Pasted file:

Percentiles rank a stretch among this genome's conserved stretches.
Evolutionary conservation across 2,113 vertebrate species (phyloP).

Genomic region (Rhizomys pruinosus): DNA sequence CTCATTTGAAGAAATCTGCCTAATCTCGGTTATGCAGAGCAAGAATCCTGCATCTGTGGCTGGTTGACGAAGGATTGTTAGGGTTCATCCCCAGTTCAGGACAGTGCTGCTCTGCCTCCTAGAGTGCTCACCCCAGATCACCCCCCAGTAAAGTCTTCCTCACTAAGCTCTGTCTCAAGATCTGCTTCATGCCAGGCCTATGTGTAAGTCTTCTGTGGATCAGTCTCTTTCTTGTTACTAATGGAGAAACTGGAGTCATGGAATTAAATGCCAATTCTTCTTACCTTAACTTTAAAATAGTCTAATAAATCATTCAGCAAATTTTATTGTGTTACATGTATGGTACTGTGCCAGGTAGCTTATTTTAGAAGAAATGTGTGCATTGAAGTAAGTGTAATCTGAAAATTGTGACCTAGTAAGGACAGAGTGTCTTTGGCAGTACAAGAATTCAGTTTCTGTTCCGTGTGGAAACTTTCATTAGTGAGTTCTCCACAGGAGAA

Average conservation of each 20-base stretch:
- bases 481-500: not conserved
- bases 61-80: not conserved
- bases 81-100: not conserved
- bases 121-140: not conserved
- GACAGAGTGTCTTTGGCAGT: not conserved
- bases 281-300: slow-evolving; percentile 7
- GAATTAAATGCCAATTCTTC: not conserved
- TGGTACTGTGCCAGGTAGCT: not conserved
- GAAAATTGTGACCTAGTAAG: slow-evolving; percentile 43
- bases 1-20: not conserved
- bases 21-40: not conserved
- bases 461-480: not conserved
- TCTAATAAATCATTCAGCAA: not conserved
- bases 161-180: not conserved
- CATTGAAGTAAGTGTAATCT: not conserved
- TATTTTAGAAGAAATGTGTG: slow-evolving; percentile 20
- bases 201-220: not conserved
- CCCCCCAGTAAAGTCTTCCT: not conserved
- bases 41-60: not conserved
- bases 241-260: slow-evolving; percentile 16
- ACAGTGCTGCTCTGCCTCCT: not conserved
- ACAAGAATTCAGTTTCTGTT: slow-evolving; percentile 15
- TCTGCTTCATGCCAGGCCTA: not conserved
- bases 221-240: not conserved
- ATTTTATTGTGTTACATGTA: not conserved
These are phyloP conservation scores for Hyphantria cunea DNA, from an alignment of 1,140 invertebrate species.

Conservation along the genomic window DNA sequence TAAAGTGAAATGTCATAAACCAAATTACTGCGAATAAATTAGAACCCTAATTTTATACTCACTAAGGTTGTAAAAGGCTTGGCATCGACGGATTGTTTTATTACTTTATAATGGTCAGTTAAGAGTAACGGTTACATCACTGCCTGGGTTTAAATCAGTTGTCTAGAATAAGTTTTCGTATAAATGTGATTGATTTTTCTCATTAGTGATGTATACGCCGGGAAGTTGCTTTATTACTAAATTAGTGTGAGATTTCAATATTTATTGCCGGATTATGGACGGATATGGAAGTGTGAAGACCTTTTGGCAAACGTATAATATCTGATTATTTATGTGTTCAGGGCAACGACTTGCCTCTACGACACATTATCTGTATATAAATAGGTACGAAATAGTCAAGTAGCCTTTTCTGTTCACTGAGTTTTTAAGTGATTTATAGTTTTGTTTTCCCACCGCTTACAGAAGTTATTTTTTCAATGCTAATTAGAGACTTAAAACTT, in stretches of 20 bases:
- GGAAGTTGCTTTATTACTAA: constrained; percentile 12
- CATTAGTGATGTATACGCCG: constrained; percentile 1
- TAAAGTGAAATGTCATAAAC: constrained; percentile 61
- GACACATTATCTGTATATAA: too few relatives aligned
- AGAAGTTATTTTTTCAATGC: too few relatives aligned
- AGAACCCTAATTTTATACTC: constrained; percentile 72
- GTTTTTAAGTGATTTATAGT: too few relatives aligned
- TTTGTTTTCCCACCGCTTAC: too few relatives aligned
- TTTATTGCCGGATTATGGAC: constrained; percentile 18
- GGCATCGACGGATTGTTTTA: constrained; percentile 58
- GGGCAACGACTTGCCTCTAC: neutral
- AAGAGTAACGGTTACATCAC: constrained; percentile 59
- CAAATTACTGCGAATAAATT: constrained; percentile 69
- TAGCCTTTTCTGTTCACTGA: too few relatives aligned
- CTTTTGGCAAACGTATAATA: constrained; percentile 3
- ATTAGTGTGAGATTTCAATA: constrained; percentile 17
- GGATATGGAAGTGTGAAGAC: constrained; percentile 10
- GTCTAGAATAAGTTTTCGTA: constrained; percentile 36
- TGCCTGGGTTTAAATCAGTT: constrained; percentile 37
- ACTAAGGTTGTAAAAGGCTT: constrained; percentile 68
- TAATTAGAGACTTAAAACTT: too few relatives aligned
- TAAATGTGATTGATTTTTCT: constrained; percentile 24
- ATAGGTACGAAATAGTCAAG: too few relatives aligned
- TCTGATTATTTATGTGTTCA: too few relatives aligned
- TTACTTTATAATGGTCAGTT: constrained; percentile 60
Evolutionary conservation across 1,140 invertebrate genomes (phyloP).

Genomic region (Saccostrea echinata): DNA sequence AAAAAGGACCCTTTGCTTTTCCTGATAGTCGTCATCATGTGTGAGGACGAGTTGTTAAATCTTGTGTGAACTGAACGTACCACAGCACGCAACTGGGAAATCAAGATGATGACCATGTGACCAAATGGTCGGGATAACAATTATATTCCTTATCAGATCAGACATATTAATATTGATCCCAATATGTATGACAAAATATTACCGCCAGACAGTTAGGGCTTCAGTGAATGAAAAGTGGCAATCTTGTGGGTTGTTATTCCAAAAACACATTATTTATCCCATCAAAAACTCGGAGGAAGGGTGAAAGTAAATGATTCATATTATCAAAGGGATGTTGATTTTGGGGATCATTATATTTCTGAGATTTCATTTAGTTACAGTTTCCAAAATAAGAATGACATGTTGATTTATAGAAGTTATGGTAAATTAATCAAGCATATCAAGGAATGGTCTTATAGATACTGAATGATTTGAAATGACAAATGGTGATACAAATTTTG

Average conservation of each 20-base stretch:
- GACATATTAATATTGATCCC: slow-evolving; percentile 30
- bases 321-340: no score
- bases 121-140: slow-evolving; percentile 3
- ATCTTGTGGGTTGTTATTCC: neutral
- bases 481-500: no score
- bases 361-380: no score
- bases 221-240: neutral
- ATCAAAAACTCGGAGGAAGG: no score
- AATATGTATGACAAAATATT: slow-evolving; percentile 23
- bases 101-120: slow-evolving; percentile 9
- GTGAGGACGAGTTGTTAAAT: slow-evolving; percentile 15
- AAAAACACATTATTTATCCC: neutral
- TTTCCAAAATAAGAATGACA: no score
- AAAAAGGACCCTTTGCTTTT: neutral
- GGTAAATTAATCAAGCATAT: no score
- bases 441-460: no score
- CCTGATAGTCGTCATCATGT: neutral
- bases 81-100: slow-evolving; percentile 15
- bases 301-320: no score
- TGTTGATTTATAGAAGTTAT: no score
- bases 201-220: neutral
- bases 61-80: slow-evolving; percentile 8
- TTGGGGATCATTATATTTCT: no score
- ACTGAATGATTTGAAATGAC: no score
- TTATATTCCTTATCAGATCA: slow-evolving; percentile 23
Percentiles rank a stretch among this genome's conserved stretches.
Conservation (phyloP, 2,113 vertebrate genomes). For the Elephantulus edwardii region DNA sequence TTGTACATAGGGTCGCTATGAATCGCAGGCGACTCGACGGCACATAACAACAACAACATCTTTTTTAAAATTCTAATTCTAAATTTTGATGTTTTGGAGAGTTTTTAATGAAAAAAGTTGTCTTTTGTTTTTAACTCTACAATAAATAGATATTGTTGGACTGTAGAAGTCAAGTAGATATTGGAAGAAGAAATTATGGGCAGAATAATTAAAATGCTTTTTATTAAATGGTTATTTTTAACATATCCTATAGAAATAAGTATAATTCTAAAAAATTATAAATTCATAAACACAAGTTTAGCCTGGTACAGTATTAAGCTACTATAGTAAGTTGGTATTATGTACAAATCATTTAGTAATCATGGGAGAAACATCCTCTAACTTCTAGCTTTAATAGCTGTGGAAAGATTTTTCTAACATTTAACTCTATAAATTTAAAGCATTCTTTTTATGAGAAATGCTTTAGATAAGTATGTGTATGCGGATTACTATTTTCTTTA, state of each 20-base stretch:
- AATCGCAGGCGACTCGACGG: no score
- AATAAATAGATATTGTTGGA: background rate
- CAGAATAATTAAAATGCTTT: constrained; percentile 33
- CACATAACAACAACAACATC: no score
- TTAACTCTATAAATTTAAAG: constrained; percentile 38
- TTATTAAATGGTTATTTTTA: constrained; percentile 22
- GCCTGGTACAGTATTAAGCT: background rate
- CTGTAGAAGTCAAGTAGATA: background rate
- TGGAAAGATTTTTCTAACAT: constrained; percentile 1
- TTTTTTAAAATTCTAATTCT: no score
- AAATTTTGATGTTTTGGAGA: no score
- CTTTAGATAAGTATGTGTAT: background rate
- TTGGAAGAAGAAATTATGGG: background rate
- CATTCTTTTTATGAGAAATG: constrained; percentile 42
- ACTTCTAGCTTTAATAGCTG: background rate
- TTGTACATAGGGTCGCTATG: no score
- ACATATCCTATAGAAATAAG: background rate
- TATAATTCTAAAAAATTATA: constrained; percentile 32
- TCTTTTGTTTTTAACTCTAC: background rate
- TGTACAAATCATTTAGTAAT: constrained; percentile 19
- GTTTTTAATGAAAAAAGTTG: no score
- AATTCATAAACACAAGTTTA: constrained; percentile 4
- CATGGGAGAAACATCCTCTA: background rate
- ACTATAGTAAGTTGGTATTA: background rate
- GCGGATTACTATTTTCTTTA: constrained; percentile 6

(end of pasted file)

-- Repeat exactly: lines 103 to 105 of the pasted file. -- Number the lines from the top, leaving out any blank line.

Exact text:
- ACATATCCTATAGAAATAAG: background rate
- TATAATTCTAAAAAATTATA: constrained; percentile 32
- TCTTTTGTTTTTAACTCTAC: background rate